# How to determine which frame measures "larger" dx?

1. Feb 21, 2015

### genxium

First time posting in this section. I understand that this question could possibly be an old and common question about Lorentz Transformation, however I failed to find useful discussions or instructions online.

Assuming that there're 2 frames $S, S'$ where $S'$ moves along the $x_{+}$ axis of $S$ at constant speed $v$. The frames coincide at $<0,0,0,0>$ (as well as their rectilinear coordinate axes) for a starting event $P$ and then measure $<x, y, z, t>$ and $<x', y', z', t'>$ respectively for event $Q$.

According to Lorentz Transform I shall have:

$x'=\gamma \cdot (x-vt)$
$t'=\gamma \cdot (t-\frac{vx}{c^2})$

where $\gamma = \frac{1}{\sqrt{1-\frac{v^2}{c^2}}}$

Now that $\frac{dx'}{dx} = \gamma$ which indicates that $\frac{dx'}{dx}$ is independent of the direction of $v$ along the $x$ axis. However it doesn't make sense to me here. If I introduce a 3rd frame $S''$ which moves along the $x_{-}$ direction of $S$ at a constant speed $v$, then should I get $\frac{dx''}{dx}=\gamma$ as well and further $dx'' = dx'$ (which should NOT hold bcz $S'$ and $S''$ are dynamic to each other)? Did I make a mistake in the calculation?

I'm quite confused for how "some degree of symmetry" (for relation of $dx, dx', dx''$ above) could be achieved if Lorentz Transformation is true. Any help will be appreciated :)

2. Feb 21, 2015

### DrGreg

When there is more than one variable involved, it's not true that$$dx' = \frac{dx'}{dx}\,dx$$The correct equation is $$dx' = \frac{\partial x'}{\partial x}\,dx + \frac{\partial x'}{\partial y}\,dy + \frac{\partial x'}{\partial z}\,dz + \frac{\partial x'}{\partial t}\,dt$$

3. Feb 22, 2015

### genxium

Hi @DrGreg, I'm not sure how I should interpret your answer. Of course you're right about that $dx' = \frac{\partial x'}{\partial x} dx + \frac{\partial x'}{\partial y} dy + \frac{\partial x'}{\partial z} dz + \frac{\partial x'}{\partial t} dt$, however if $dx, dy, dz, dt$ are mutually independent then $\frac{dx'}{dx} = \gamma$ should still hold. Do you imply that $dx, dy, dz, dt$ can NEVER be mutually independent for any events $P$ and $Q$?

I tried to put the classical thought experiment where $P$ is "emission of light along x+ axis of $S$(as well as $S'$)" and $Q$ is "detection of light somewhere in space-time of $S$(as well as $S'$)" into calculation. Now I have $x=ct$ of $S$ as variable dependency but I'm still lost in the maths :(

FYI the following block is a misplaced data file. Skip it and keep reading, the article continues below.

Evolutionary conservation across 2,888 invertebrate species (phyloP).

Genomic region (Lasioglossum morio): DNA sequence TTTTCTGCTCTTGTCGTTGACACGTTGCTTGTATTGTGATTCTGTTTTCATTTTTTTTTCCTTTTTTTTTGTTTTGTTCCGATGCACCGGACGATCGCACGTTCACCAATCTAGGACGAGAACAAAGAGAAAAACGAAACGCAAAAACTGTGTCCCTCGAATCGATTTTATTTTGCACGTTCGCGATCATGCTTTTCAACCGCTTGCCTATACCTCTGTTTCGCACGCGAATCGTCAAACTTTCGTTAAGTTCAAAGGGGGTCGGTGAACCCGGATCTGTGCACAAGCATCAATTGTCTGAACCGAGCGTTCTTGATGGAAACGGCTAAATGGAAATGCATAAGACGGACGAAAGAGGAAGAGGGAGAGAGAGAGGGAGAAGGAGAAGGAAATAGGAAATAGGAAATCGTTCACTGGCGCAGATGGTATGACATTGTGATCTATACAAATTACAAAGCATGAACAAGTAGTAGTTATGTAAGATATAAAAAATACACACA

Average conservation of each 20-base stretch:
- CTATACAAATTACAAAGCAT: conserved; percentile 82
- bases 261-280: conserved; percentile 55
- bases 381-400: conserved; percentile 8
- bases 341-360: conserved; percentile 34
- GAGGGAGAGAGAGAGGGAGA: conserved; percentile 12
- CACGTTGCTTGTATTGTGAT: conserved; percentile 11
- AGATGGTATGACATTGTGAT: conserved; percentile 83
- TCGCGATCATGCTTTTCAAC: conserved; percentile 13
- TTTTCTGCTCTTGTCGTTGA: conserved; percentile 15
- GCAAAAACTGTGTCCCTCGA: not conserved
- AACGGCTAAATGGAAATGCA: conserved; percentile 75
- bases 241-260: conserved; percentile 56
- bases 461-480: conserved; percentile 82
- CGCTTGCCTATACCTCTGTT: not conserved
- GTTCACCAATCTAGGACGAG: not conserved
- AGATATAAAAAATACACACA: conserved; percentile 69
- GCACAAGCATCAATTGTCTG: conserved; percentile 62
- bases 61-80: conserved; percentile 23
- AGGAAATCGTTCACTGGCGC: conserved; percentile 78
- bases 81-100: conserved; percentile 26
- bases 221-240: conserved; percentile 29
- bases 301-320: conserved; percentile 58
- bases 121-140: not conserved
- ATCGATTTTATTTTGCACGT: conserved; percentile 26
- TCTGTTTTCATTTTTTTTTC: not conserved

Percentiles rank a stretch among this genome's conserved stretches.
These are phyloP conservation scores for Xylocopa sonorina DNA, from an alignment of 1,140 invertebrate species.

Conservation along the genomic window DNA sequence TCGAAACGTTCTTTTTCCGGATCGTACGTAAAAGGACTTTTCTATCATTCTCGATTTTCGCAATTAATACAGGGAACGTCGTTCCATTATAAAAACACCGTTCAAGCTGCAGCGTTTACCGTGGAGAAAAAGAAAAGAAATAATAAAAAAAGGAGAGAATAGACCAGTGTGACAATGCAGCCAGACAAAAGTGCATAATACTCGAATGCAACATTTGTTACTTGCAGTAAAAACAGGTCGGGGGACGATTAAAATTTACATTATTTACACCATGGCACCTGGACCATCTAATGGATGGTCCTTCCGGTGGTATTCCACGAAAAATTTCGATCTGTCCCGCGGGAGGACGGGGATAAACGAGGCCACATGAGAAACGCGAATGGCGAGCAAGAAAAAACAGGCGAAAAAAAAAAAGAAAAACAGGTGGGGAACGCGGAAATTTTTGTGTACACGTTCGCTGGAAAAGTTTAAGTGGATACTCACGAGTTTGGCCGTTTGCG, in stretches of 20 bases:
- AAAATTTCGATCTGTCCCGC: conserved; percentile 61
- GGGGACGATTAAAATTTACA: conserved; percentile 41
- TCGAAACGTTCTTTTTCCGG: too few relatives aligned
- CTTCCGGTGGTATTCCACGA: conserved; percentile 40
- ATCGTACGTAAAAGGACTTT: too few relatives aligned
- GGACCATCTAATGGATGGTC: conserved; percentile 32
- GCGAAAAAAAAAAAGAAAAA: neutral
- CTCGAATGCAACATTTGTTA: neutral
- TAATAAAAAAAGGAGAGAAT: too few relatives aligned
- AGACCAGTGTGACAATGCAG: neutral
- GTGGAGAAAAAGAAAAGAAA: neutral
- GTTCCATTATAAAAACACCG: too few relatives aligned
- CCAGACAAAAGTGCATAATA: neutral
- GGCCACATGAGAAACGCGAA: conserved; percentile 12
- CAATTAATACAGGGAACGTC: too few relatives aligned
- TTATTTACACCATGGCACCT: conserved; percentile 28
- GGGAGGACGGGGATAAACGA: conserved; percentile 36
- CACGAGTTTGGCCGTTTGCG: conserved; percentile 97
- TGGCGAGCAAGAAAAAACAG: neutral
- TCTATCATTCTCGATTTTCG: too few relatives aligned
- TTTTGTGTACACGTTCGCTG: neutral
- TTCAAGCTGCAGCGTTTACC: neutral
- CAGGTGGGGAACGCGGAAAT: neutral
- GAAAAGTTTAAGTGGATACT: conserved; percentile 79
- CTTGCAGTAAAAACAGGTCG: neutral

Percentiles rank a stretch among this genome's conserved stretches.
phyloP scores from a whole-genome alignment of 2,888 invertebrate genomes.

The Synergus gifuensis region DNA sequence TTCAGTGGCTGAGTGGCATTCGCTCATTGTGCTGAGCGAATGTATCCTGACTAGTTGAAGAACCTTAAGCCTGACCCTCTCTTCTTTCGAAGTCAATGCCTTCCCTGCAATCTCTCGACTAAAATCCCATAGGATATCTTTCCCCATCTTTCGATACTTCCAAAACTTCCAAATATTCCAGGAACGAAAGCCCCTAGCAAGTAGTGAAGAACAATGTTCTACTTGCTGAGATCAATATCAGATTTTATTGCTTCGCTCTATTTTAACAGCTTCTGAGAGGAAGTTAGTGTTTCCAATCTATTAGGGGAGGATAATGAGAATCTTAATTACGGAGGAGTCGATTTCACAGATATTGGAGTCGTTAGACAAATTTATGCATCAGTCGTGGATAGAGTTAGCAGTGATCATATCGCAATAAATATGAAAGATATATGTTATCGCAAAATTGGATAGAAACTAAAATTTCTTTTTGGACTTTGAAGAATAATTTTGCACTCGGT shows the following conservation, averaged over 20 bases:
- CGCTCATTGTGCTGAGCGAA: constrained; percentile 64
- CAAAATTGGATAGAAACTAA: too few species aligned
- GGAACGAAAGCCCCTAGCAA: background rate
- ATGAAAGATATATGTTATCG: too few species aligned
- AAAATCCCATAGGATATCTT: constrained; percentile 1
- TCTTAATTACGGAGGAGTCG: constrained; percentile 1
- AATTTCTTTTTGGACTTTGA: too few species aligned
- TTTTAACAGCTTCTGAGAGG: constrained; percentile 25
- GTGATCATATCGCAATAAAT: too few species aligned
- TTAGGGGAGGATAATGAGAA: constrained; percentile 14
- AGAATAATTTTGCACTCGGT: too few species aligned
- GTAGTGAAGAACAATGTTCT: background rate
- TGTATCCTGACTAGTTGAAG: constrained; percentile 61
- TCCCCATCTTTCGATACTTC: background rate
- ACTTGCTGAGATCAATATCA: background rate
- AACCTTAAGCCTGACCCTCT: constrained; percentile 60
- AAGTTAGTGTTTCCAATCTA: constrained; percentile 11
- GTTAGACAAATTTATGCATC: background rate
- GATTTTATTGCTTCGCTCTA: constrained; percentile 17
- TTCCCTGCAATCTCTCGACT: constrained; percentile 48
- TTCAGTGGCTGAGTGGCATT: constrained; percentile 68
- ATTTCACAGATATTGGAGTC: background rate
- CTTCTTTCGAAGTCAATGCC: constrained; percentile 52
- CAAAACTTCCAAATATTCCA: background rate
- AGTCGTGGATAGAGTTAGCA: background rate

Maybe I shall re-describe the question this way: 2 observers Alice and Bob who remain still in frame $S$ and $S'$ respectively where $S$ and $S'$ are the same as stated in my original question. Alice learns Special Relativity and he figures out that currently for 2 specific events $P, Q$ Bob measures larger(or smaller maybe, haven't figured this out) time-elapsed $dt'$ than his own measurement $dt$. Can Alice just reverse the direction of his $x$-axis(i.e. rotate around the $z$-axis) and say that "from now on Bob measures smaller $dt'$ than my $dt$"? In short is measurement dependent upon "choice of coordinate axes" or "alignment of coordinate axes"?

4. Feb 22, 2015

### DrGreg

To put it more precisely, $dx' = \gamma dx$ is true provided $dt = 0$. (In your question $dy = dz = 0$ always, so we can ignore those.)

Similarly, $dx'' = \gamma dx$ is true provided $dt = 0$. When you come to compare S' with S'', however, you can only conclude that $dx'' = dx'$ whenever $dt = 0$, when really what you are interested is when $dt' = 0$ (or $dt'' = 0$ if you are comparing S' with S'').

5. Feb 22, 2015

### genxium

@DrGreg, that makes sense. Do you minding taking a look at this as well(quoted from my previous reply)?

2 observers Alice and Bob who remain still in frame $S$ and $S′$ respectively where $S$ and $S′$ are the same as stated in my original question. Alice learns Special Relativity and he figures out that currently for 2 specific events $P,Q$ Bob measures larger(or smaller maybe, haven't figured this out) time-elapsed $dt′$ than his own measurement $dt$. Can Alice just reverse the direction of his $x$-axis(i.e. rotate around the $z$-axis) and say that "from now on Bob measures smaller $dt′$ than my $dt$"? In short is measurement dependent upon "choice of coordinate axes" or "alignment of coordinate axes"?